Thou shouldst have stopped his rashness; but perhaps
Thy oath prevented thee from interposing?

No; when I saw his purpose, I forgot
That I was sacredly engaged; and sure,
Heaven, in such cases, from an oath absolves us;
I flew to save him; caught him by his girdle:
The girdle snapped, too feeble to pull back
His body's weight, impelled with violence.
It in my hand remained; I've brought it with me.

And did you not look down to see what followed?

Ah! no; with what I had already seen
I was so terrified, I looked no farther:
I could not look upon his mangled corse:
I saw his mangled corse in my mind's eye.

I never heard a more disastrous tale!

Sylvia may justly now be said to have
A stony heart, since this news doth not kill me.
And since the tidings of my death yet wanting
Their proof, occasioned his untimely end;
A sacrifice ill-suiting my disdain:
'Tis meet that his too true catastrophe,
Who was my faithful, and too generous lover,
Should by my voluntary death be followed.
For I am overwhelmed with shame, and horrour:
Already conscience is in arms against me,
Chides my delay, and points me out the tomb.
Grief is a cowardly, lazy, trifling thing;
'Twill be too slow an executioner;
I'll have recourse to the decisive steel;
Or the dear zone shall be my instrument,
Which left it's hold, and could not bear to see
The horrid exit of it's gentle master.
It stayed behind him to revenge his fate,
And give my rigour it's just retribution.
Unhappy zone of more unhappy swain!
Grudge not awhile to be in my possession;
For I will keep thee but to vindicate
The wrongs I've done to thy departed owner.
'Twas certainly my duty to have been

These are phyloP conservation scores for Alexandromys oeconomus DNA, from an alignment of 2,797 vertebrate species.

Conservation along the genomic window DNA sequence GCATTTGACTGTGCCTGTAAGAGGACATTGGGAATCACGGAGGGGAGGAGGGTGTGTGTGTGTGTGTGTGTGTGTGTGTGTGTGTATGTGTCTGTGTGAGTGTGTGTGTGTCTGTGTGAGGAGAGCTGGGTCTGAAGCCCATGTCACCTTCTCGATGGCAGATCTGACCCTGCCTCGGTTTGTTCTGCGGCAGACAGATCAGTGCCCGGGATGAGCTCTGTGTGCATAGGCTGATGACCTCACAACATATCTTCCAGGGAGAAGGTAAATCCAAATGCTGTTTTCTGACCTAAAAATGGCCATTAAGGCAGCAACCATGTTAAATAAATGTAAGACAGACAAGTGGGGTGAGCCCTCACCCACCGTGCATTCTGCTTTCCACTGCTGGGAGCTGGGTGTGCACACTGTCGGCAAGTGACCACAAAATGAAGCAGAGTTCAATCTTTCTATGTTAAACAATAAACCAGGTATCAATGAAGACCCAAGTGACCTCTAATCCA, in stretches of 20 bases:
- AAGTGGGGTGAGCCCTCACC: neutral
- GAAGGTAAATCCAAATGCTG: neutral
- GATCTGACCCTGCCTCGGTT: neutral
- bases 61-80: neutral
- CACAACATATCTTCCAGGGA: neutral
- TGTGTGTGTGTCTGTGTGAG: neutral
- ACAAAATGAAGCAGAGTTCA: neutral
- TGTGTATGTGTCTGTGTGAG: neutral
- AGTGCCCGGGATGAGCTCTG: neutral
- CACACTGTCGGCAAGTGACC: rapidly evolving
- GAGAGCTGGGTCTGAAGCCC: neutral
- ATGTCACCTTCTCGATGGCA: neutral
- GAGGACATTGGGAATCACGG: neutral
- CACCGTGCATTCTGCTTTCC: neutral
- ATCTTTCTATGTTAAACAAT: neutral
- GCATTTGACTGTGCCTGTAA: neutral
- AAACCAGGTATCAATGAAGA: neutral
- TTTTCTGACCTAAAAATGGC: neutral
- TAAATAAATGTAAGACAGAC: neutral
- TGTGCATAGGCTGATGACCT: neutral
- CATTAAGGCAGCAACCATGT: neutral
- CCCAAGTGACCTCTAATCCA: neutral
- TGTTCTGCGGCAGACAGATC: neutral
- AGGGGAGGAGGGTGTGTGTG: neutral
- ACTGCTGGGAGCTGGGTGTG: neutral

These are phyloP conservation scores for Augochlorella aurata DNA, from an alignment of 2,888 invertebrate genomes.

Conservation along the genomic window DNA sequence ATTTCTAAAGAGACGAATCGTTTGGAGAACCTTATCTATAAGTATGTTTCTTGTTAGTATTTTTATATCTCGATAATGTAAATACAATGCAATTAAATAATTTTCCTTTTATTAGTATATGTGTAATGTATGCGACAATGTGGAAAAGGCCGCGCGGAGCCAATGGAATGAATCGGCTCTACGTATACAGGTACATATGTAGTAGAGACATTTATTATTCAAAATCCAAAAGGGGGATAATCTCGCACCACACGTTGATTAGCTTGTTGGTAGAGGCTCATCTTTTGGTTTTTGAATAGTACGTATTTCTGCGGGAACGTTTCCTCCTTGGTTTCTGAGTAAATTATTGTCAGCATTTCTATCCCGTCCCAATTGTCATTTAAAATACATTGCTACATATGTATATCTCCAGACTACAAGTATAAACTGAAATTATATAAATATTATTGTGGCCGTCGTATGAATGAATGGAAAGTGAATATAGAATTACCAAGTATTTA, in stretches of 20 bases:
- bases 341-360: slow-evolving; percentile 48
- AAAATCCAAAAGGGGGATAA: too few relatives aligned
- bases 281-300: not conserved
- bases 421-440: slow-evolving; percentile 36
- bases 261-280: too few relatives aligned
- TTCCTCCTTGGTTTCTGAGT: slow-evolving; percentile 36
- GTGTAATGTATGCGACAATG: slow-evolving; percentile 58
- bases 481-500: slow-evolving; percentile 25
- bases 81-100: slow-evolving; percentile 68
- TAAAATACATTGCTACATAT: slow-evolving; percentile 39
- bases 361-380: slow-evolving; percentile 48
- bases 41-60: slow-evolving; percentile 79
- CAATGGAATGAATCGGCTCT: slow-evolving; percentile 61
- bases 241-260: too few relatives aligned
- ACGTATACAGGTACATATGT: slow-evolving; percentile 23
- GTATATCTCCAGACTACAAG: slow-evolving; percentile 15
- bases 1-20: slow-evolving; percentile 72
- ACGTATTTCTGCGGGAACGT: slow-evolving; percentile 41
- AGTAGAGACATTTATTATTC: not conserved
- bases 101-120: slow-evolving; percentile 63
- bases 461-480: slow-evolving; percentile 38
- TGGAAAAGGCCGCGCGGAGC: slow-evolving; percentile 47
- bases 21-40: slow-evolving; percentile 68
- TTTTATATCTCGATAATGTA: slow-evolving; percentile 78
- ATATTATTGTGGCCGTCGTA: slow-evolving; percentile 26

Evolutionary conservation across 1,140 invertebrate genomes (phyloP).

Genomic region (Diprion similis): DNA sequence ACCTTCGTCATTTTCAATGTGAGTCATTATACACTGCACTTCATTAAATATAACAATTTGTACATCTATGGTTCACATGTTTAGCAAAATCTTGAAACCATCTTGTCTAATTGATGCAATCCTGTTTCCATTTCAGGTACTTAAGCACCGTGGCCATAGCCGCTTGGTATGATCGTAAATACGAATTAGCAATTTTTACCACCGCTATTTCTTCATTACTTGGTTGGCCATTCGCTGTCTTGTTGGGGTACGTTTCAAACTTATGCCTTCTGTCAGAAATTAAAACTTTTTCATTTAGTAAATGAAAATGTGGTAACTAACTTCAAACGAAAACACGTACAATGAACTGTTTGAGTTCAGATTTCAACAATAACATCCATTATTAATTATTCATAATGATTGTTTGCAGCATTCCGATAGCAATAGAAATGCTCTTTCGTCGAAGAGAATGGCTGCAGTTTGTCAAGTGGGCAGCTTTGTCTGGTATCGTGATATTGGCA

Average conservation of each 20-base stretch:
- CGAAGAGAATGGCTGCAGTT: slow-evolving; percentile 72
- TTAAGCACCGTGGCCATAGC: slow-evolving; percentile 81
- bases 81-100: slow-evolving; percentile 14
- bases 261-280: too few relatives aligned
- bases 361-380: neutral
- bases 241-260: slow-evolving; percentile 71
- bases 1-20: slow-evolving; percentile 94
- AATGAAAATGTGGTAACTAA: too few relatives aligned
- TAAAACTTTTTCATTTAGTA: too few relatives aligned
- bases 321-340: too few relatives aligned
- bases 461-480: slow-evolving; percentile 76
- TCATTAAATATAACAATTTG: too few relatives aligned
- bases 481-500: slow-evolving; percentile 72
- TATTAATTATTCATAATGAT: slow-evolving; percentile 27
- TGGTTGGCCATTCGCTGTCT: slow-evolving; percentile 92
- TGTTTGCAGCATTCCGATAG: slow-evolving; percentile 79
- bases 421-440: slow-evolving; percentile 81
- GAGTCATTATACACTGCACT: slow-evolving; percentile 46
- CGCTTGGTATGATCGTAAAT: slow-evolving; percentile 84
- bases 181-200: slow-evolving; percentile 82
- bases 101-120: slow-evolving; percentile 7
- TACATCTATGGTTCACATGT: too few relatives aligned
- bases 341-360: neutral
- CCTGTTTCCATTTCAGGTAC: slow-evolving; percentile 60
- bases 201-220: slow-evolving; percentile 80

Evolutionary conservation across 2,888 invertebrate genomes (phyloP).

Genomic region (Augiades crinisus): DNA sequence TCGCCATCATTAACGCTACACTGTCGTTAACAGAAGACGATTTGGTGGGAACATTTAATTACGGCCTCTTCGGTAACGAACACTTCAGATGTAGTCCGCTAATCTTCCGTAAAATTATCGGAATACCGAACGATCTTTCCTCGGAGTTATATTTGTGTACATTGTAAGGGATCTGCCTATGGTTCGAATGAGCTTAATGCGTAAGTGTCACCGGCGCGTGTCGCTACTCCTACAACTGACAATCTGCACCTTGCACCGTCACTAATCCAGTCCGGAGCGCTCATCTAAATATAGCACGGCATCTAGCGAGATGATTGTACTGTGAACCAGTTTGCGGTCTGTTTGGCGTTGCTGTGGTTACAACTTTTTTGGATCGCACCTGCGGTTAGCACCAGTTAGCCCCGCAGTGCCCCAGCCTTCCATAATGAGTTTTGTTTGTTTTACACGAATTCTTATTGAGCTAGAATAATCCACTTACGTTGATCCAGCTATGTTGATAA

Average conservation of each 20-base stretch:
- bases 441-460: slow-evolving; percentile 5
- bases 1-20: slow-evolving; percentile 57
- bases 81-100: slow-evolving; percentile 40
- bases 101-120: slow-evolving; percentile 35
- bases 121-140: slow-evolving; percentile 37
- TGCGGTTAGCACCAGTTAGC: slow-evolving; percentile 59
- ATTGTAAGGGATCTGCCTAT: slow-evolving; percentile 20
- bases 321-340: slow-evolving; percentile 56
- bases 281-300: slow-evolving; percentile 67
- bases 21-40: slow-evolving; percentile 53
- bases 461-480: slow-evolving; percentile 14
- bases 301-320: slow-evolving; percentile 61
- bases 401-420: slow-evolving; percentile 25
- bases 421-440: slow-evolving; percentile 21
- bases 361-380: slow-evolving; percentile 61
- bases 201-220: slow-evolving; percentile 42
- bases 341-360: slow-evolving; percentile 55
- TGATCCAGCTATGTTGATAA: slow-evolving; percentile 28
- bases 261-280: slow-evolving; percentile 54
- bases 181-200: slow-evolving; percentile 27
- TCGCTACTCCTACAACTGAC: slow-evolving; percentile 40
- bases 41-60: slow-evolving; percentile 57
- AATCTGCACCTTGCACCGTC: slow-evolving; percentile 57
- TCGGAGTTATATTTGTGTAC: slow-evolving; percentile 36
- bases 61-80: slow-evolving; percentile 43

The kind companion of his earthly state;
But since profanely I've despised that duty,
Í go to seek him in the future world:
I conquer the timidity of woman;
I sacrifice my life to injured love;
Perhaps that offering may propitiate Heaven,
My guilt may expiate, and entitle me
To join my shepherd in the shades below.

Take comfort, Sylvia; for this accident
We should ascribe to fortune, not to thee.
The violence of grief that wrings thy soul
Would make tears flow from the most finty nature.

Shepherds, why weep you? do you weep for me?
You prostitute your pity, if you do;
For I had no compassion for Amyntas.
For him more justly if your tears you shed,
Wipe them away; they suit not the occasion;
Too trivial an effect from such a cause.
And thou, my Daphne, too, wipe thine away;
They wound me, Daphne, and they're unavailing.
And if thy Sylvia raises this emotion,
I beg thou mayst suppress it to oblige me,
And turn thy mind to a more worthy object.
Let us perform a sadly pleasing office;
Let us our shepherd's breathless, mangled limbs
Redeem from the unhospitable rocks,
And with a decent sepulture compose them.
His grave with yew, and cypress we'll adorn,
And, with more gay religion, o'er it strew
The brightest, and most aromatick flowers,
Invoking Heaven for his eternal rest.
For nothing now but his funereal rites
Detains me longer from the realms of Pluto.
Let me perform this last, this only duty
That I can pay his memory ere I die.
And though, I'm sensible this impious hand.
A work so pious may contaminate,
Yet well I know the tribute of this hand,
However impious, will be grateful to him.
His death, alas! but too completely proved
How partially, with what excess he loved me!

Yes, Sylvia, I'll assist thee in that office,
With a most amicable veneration
For the remains of our departed friend;
But on condition that thou thinkest not